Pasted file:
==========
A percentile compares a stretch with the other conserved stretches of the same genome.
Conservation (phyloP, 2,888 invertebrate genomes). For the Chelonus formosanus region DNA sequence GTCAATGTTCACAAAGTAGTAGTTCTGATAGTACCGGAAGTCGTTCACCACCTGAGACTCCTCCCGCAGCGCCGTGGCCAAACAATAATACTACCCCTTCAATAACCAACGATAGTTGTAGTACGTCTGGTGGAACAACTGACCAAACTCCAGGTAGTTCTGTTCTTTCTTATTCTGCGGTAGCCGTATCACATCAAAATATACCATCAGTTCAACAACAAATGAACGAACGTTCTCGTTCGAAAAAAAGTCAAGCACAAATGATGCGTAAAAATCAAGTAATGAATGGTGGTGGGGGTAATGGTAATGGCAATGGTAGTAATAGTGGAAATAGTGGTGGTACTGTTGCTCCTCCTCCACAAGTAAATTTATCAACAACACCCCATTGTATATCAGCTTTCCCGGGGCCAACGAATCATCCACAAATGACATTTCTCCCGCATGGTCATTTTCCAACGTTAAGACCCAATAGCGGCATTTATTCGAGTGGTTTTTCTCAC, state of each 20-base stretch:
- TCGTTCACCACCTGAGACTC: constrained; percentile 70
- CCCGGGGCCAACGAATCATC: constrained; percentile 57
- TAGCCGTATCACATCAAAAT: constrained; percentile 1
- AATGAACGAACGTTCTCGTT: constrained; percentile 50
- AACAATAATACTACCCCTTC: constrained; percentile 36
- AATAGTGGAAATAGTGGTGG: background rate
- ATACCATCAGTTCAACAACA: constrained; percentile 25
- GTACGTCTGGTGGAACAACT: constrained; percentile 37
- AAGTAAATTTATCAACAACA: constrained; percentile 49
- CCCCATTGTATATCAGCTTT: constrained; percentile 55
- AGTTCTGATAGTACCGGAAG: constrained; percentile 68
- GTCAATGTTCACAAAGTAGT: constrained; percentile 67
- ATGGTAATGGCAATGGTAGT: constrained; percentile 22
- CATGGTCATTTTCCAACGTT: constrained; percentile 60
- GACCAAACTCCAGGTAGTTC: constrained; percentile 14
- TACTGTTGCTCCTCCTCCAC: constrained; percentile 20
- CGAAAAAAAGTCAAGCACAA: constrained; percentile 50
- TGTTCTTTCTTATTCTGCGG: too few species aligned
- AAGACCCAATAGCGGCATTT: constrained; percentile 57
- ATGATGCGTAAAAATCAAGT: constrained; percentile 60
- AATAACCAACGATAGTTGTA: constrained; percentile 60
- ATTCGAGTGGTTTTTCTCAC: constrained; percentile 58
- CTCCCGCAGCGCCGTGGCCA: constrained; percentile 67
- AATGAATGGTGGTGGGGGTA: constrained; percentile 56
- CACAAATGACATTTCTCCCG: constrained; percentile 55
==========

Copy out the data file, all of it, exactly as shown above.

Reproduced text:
A percentile compares a stretch with the other conserved stretches of the same genome.
Conservation (phyloP, 2,888 invertebrate genomes). For the Chelonus formosanus region DNA sequence GTCAATGTTCACAAAGTAGTAGTTCTGATAGTACCGGAAGTCGTTCACCACCTGAGACTCCTCCCGCAGCGCCGTGGCCAAACAATAATACTACCCCTTCAATAACCAACGATAGTTGTAGTACGTCTGGTGGAACAACTGACCAAACTCCAGGTAGTTCTGTTCTTTCTTATTCTGCGGTAGCCGTATCACATCAAAATATACCATCAGTTCAACAACAAATGAACGAACGTTCTCGTTCGAAAAAAAGTCAAGCACAAATGATGCGTAAAAATCAAGTAATGAATGGTGGTGGGGGTAATGGTAATGGCAATGGTAGTAATAGTGGAAATAGTGGTGGTACTGTTGCTCCTCCTCCACAAGTAAATTTATCAACAACACCCCATTGTATATCAGCTTTCCCGGGGCCAACGAATCATCCACAAATGACATTTCTCCCGCATGGTCATTTTCCAACGTTAAGACCCAATAGCGGCATTTATTCGAGTGGTTTTTCTCAC, state of each 20-base stretch:
- TCGTTCACCACCTGAGACTC: constrained; percentile 70
- CCCGGGGCCAACGAATCATC: constrained; percentile 57
- TAGCCGTATCACATCAAAAT: constrained; percentile 1
- AATGAACGAACGTTCTCGTT: constrained; percentile 50
- AACAATAATACTACCCCTTC: constrained; percentile 36
- AATAGTGGAAATAGTGGTGG: background rate
- ATACCATCAGTTCAACAACA: constrained; percentile 25
- GTACGTCTGGTGGAACAACT: constrained; percentile 37
- AAGTAAATTTATCAACAACA: constrained; percentile 49
- CCCCATTGTATATCAGCTTT: constrained; percentile 55
- AGTTCTGATAGTACCGGAAG: constrained; percentile 68
- GTCAATGTTCACAAAGTAGT: constrained; percentile 67
- ATGGTAATGGCAATGGTAGT: constrained; percentile 22
- CATGGTCATTTTCCAACGTT: constrained; percentile 60
- GACCAAACTCCAGGTAGTTC: constrained; percentile 14
- TACTGTTGCTCCTCCTCCAC: constrained; percentile 20
- CGAAAAAAAGTCAAGCACAA: constrained; percentile 50
- TGTTCTTTCTTATTCTGCGG: too few species aligned
- AAGACCCAATAGCGGCATTT: constrained; percentile 57
- ATGATGCGTAAAAATCAAGT: constrained; percentile 60
- AATAACCAACGATAGTTGTA: constrained; percentile 60
- ATTCGAGTGGTTTTTCTCAC: constrained; percentile 58
- CTCCCGCAGCGCCGTGGCCA: constrained; percentile 67
- AATGAATGGTGGTGGGGGTA: constrained; percentile 56
- CACAAATGACATTTCTCCCG: constrained; percentile 55